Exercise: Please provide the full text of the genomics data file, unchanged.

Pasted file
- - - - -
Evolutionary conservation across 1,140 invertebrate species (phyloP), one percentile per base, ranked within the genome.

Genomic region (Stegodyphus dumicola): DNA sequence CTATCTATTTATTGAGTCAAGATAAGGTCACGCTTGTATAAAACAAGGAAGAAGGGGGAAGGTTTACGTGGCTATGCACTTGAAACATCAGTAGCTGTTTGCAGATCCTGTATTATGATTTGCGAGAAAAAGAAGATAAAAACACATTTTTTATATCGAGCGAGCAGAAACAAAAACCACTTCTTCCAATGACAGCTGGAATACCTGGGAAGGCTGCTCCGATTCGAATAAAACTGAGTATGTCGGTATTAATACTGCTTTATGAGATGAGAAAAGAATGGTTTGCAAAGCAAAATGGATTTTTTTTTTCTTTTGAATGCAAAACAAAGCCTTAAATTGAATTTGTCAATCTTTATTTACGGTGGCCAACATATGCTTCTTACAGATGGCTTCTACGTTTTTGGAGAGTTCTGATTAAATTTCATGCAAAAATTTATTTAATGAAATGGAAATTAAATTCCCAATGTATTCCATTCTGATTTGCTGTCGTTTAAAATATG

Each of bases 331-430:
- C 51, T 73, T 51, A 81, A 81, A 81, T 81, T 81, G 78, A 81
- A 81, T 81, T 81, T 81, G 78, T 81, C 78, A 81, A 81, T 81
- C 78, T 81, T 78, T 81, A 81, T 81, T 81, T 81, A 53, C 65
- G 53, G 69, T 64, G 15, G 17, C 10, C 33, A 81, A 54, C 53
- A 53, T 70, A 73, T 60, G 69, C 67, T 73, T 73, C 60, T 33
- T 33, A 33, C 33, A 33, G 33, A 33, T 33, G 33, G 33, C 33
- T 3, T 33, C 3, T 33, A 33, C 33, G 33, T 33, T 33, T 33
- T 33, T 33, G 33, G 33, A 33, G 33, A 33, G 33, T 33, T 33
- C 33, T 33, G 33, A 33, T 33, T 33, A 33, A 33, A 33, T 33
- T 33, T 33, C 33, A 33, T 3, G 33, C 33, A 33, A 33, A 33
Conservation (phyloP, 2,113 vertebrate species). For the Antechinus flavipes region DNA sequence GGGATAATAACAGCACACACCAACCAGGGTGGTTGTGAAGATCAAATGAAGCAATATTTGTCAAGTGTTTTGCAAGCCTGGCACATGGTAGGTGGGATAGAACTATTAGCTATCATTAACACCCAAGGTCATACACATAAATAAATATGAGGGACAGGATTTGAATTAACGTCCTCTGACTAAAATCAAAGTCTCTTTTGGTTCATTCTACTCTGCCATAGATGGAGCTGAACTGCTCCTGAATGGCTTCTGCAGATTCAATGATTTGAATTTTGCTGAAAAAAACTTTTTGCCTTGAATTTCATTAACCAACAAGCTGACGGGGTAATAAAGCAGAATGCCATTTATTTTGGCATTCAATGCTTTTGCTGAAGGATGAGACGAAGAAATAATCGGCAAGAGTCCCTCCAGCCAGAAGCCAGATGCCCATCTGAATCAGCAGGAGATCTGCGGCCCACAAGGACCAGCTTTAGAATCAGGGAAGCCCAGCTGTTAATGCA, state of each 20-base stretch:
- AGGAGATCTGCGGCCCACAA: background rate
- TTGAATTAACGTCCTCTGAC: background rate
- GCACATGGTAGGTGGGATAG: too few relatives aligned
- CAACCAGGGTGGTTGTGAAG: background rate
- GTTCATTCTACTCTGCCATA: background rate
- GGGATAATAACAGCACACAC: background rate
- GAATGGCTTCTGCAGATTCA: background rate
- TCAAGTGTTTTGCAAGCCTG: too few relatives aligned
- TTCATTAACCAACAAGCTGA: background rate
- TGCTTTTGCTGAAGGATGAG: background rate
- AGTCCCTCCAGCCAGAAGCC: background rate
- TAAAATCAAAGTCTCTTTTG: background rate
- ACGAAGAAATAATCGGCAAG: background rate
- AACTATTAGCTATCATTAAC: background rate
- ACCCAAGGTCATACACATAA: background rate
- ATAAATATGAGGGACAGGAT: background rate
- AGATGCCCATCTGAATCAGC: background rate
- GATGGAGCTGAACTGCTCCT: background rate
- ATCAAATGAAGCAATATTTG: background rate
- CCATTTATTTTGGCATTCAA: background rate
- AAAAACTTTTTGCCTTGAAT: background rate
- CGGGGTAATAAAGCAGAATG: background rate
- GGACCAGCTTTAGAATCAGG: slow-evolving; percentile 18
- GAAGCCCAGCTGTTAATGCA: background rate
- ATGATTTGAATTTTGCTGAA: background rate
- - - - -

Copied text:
Evolutionary conservation across 1,140 invertebrate species (phyloP), one percentile per base, ranked within the genome.

Genomic region (Stegodyphus dumicola): DNA sequence CTATCTATTTATTGAGTCAAGATAAGGTCACGCTTGTATAAAACAAGGAAGAAGGGGGAAGGTTTACGTGGCTATGCACTTGAAACATCAGTAGCTGTTTGCAGATCCTGTATTATGATTTGCGAGAAAAAGAAGATAAAAACACATTTTTTATATCGAGCGAGCAGAAACAAAAACCACTTCTTCCAATGACAGCTGGAATACCTGGGAAGGCTGCTCCGATTCGAATAAAACTGAGTATGTCGGTATTAATACTGCTTTATGAGATGAGAAAAGAATGGTTTGCAAAGCAAAATGGATTTTTTTTTTCTTTTGAATGCAAAACAAAGCCTTAAATTGAATTTGTCAATCTTTATTTACGGTGGCCAACATATGCTTCTTACAGATGGCTTCTACGTTTTTGGAGAGTTCTGATTAAATTTCATGCAAAAATTTATTTAATGAAATGGAAATTAAATTCCCAATGTATTCCATTCTGATTTGCTGTCGTTTAAAATATG

Each of bases 331-430:
- C 51, T 73, T 51, A 81, A 81, A 81, T 81, T 81, G 78, A 81
- A 81, T 81, T 81, T 81, G 78, T 81, C 78, A 81, A 81, T 81
- C 78, T 81, T 78, T 81, A 81, T 81, T 81, T 81, A 53, C 65
- G 53, G 69, T 64, G 15, G 17, C 10, C 33, A 81, A 54, C 53
- A 53, T 70, A 73, T 60, G 69, C 67, T 73, T 73, C 60, T 33
- T 33, A 33, C 33, A 33, G 33, A 33, T 33, G 33, G 33, C 33
- T 3, T 33, C 3, T 33, A 33, C 33, G 33, T 33, T 33, T 33
- T 33, T 33, G 33, G 33, A 33, G 33, A 33, G 33, T 33, T 33
- C 33, T 33, G 33, A 33, T 33, T 33, A 33, A 33, A 33, T 33
- T 33, T 33, C 33, A 33, T 3, G 33, C 33, A 33, A 33, A 33
Conservation (phyloP, 2,113 vertebrate species). For the Antechinus flavipes region DNA sequence GGGATAATAACAGCACACACCAACCAGGGTGGTTGTGAAGATCAAATGAAGCAATATTTGTCAAGTGTTTTGCAAGCCTGGCACATGGTAGGTGGGATAGAACTATTAGCTATCATTAACACCCAAGGTCATACACATAAATAAATATGAGGGACAGGATTTGAATTAACGTCCTCTGACTAAAATCAAAGTCTCTTTTGGTTCATTCTACTCTGCCATAGATGGAGCTGAACTGCTCCTGAATGGCTTCTGCAGATTCAATGATTTGAATTTTGCTGAAAAAAACTTTTTGCCTTGAATTTCATTAACCAACAAGCTGACGGGGTAATAAAGCAGAATGCCATTTATTTTGGCATTCAATGCTTTTGCTGAAGGATGAGACGAAGAAATAATCGGCAAGAGTCCCTCCAGCCAGAAGCCAGATGCCCATCTGAATCAGCAGGAGATCTGCGGCCCACAAGGACCAGCTTTAGAATCAGGGAAGCCCAGCTGTTAATGCA, state of each 20-base stretch:
- AGGAGATCTGCGGCCCACAA: background rate
- TTGAATTAACGTCCTCTGAC: background rate
- GCACATGGTAGGTGGGATAG: too few relatives aligned
- CAACCAGGGTGGTTGTGAAG: background rate
- GTTCATTCTACTCTGCCATA: background rate
- GGGATAATAACAGCACACAC: background rate
- GAATGGCTTCTGCAGATTCA: background rate
- TCAAGTGTTTTGCAAGCCTG: too few relatives aligned
- TTCATTAACCAACAAGCTGA: background rate
- TGCTTTTGCTGAAGGATGAG: background rate
- AGTCCCTCCAGCCAGAAGCC: background rate
- TAAAATCAAAGTCTCTTTTG: background rate
- ACGAAGAAATAATCGGCAAG: background rate
- AACTATTAGCTATCATTAAC: background rate
- ACCCAAGGTCATACACATAA: background rate
- ATAAATATGAGGGACAGGAT: background rate
- AGATGCCCATCTGAATCAGC: background rate
- GATGGAGCTGAACTGCTCCT: background rate
- ATCAAATGAAGCAATATTTG: background rate
- CCATTTATTTTGGCATTCAA: background rate
- AAAAACTTTTTGCCTTGAAT: background rate
- CGGGGTAATAAAGCAGAATG: background rate
- GGACCAGCTTTAGAATCAGG: slow-evolving; percentile 18
- GAAGCCCAGCTGTTAATGCA: background rate
- ATGATTTGAATTTTGCTGAA: background rate